Step into your time machines and travel a decade into the future. We are now situated somewhere in the middle of the year 2025. The face of manufacturing has changed drastically from the techniques used back in 2015. Assembly lines have not been replaced and are still an integral part of manufacturing, but instead of being powered by humans, they now consist of a series of robots and 3D printers working in unison to churn out products made up of a variety of materials, from plastics to metals to new exotic composites.
In our predicted example above, manufacturers would save time and money with these new methods, passing on these savings to the consumer, making the worldwide economy much more efficient. Before we get to this point of mass additive manufacturing, there are still a few hurdles which need to be overcome. Unlike current manufacturing techniques, such as injection molding, products which are created via the bonding of plastics or the sintering of metal powders can have incredibly diverse microstructures when compared to one another. A metal bracket printed on Machine A, may look quite a bit different than the same exact bracket printed on Machine B, at least when one examines the part under magnification. These varying microstructures can equate to varying performances from one part to another, which certainly could be a major problem within many industries.
For example, if an engine bracket on a future Airbus commercial airliner were printed on one machine and worked perfectly, a second machine could very well produce a part which is inferior in terms of strength, doesn’t hold up to temperature change as well, or crumbles when introduced to vibration, making it dangerous for use within any commercial aircraft. How do we overcome these shortfalls? The Defense Advanced Research Projects Agency (DARPA) has a plan.
This weekend, DARPA announced a new initiative under their Open Manufacturing program, which seeks to improve the understanding of the various materials and processes involved in additive manufacturing as well as other new manufacturing techniques. The organization points out, that in order for 3D printing to become a mainstream form of manufacturing of complex military related components — for example aircraft wings — shortcomings involving a lack of understanding related to ‘subtle differences in manufacturing methods on the properties and capabilities of resulting materials,’ need to be overcome.
“The Open Manufacturing program is fundamentally about capturing and understanding the physics and process parameters of additive and other novel production concepts, so we can rapidly predict with high confidence how the finished part will perform,” said Mick Maher, program manager in DARPA’s Defense Sciences Office. “The reliability and run-to-run variability of new manufacturing techniques are always uncertain at first, and as a result we qualify these materials and processes using a blunt and repetitive ‘test and retest’ approach that is inevitably expensive and time-consuming, ultimately undermining incentives for innovation.”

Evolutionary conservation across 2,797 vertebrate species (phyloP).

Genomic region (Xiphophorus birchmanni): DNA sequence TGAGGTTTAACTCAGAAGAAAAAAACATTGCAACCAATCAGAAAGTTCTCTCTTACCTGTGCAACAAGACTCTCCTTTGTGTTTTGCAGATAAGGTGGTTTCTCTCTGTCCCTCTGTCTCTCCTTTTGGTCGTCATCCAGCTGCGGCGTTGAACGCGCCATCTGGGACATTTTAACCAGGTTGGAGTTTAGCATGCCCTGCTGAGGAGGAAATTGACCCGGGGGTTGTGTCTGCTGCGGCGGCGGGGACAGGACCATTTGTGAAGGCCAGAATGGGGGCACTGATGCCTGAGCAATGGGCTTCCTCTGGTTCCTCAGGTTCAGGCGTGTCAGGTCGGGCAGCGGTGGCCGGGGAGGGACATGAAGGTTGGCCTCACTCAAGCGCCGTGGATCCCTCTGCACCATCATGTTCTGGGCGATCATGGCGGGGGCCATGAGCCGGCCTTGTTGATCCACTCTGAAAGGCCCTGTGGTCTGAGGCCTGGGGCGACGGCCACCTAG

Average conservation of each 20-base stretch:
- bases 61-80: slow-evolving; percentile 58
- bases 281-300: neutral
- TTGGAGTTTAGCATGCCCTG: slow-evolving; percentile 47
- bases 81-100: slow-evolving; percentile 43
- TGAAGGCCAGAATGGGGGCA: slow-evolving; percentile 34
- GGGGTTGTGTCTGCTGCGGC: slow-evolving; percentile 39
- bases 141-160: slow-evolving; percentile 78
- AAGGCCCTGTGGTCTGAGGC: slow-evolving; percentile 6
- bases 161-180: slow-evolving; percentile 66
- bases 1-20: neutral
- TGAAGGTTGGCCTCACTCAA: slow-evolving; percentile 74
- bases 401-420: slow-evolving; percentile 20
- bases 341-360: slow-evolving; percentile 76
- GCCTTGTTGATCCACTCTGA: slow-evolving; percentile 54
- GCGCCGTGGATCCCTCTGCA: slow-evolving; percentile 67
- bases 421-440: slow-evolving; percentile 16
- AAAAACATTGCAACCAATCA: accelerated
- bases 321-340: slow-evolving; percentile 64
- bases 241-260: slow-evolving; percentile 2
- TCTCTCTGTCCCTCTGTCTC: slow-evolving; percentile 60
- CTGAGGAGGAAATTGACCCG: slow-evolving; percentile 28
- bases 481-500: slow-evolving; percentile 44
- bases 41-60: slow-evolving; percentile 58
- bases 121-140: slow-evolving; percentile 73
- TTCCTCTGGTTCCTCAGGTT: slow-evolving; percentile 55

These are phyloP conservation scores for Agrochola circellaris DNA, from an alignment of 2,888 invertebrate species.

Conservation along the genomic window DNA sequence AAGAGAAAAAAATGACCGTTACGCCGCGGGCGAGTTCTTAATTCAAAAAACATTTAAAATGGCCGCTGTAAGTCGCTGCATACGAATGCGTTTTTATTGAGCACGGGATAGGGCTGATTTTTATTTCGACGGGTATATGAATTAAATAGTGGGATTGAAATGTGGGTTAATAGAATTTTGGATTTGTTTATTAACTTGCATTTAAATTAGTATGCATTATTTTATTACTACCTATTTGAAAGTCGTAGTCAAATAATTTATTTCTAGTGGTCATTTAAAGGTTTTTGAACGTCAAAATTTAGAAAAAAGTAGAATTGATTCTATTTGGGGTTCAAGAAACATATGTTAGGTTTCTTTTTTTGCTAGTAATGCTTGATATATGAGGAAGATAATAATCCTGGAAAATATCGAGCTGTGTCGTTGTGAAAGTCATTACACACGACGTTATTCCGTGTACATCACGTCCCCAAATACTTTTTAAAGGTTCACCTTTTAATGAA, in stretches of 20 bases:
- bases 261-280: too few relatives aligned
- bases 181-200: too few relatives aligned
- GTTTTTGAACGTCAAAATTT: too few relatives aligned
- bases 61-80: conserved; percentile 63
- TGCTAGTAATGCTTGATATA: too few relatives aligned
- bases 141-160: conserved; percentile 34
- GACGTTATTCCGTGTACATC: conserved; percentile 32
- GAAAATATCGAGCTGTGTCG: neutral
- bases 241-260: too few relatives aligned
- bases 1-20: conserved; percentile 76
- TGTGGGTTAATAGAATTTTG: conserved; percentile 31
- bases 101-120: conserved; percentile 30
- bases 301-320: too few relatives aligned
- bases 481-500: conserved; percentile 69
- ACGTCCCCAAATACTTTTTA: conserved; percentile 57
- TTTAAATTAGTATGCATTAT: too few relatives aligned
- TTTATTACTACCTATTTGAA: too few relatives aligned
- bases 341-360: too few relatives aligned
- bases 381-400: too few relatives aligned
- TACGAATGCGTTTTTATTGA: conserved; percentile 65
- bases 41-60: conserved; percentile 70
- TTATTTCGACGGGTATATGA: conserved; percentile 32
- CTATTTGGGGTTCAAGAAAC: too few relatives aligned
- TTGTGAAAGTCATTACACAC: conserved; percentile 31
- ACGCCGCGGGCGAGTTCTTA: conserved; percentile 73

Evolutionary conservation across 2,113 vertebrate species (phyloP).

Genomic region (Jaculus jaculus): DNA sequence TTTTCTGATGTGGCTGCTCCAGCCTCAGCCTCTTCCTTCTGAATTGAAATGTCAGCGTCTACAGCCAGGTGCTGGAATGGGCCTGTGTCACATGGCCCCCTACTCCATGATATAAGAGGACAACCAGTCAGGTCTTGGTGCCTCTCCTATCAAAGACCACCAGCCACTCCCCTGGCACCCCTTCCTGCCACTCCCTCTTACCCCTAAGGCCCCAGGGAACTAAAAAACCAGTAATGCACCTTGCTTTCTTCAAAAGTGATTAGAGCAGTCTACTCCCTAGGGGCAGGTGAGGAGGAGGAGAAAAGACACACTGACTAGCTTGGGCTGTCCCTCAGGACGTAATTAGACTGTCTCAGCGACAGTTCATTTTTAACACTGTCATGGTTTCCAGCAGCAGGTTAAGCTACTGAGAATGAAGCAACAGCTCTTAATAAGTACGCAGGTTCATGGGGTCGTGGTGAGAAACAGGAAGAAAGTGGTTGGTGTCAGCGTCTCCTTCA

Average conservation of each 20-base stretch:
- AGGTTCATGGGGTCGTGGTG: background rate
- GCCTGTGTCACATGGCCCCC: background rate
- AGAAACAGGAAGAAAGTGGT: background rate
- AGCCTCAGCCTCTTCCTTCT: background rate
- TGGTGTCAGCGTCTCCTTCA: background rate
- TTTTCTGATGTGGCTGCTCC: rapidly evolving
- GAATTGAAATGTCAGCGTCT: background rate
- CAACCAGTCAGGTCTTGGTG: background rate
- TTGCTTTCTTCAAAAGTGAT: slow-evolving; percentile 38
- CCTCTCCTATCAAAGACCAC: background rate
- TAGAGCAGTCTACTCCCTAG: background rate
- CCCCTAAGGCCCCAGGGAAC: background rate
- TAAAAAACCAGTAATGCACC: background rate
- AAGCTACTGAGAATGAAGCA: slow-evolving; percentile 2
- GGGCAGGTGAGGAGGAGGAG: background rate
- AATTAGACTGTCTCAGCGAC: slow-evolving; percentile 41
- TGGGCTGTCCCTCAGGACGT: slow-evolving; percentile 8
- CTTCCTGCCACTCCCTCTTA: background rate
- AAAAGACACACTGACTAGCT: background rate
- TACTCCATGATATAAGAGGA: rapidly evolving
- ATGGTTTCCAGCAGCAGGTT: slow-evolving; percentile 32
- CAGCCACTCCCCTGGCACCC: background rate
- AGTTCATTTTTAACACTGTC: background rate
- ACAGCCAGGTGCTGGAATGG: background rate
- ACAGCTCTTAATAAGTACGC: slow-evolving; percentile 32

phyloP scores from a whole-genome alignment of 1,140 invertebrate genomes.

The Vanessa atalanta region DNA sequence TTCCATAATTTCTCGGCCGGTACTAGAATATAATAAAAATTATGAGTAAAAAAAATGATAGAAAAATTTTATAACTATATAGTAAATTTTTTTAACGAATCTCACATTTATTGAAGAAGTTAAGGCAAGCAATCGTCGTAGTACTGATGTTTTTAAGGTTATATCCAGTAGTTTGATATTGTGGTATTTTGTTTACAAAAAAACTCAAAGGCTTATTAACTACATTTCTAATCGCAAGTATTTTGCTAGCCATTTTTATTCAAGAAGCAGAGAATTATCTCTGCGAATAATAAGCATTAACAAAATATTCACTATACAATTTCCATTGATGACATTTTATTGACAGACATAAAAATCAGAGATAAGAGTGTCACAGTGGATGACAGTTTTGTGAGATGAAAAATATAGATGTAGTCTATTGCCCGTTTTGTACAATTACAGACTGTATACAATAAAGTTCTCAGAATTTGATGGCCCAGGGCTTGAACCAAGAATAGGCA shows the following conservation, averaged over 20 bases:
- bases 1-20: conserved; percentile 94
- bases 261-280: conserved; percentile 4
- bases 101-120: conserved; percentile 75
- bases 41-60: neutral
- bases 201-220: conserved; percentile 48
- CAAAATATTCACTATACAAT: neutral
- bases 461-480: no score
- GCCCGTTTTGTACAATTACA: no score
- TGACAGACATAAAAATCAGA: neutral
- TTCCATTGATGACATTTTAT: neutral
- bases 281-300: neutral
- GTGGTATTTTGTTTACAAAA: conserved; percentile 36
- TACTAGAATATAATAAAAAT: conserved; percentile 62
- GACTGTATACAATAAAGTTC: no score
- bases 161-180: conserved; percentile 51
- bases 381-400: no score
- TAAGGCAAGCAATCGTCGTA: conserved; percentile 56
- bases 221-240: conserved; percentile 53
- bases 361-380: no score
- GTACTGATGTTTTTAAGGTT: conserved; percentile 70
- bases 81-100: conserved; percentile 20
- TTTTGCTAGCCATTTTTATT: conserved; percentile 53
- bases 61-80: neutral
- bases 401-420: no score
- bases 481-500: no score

So what is DARPA doing to overcome these issues and ‘achieve enhanced manufacturing control’? They are investigating new rapid qualification technologies which they hope will change the way companies qualify 3D printed parts as well as parts produced with other new innovative techniques. They have set up two new Manufacturing Demonstration Facilities (MDFs). The first facility is located at Penn State University and focuses solely on metal additive manufacturing, while the other is at the Army Research Laboratory and focuses on bonded composite materials.
The Penn State facility will concentrate their efforts on two main areas. The first is Rapid Low Cost Additive Manufacturing (RLCAM), where they utilize physics-based modelling to predict the performance of materials during the direct metal laser sintering of a nickel-based metal alloy. The second area is related to DARPA’s efforts surrounding Titanium Fabrication (tiFAB), where they will use physics and data models to determine which parameters have an effect on larger additively manufactured structures such as wings for aircraft, etc.
Companies can not afford to test each and every component coming off of a 3D printer. Instead they should be able to test just a handful of products from a particular production run and then know that those sample products are representative of the entire production run. This is why DARPA’s Open Manufacturing program is so important to the future of additive manufacturing, as a thorough understanding of the processes and materials can save companies a tremendous amount of time and money. The ultimate goal of these new Manufacturing Demonstration Facilities are to create repositories of references where companies and individuals can access a trove of process and material models.
“Historically, U.S. military advantages were supplied by breakthroughs in materials and manufacturing,” Maher said. “More recently, the risks that come along with new manufacturing have caused a lack of confidence that has stifled adoption. Through the Open Manufacturing program, DARPA is empowering the advanced manufacturing community by providing the knowledge, control, and confidence to use new technology.”
These initiatives by DARPA could have a major impact on the rate of adoption within the manufacturing industry, especially those areas which focus on aerospace and the production of military components. With an organization which has the reach and power that DARPA does in leading these efforts, the mainstream adoption of additive manufacturing may happen sooner than some of us may have imagined.
Let’s hear your thoughts on DARPA’s Open Manufacturing program in the DARPA 3D Printing Best Practices forum thread on 3DPB.com.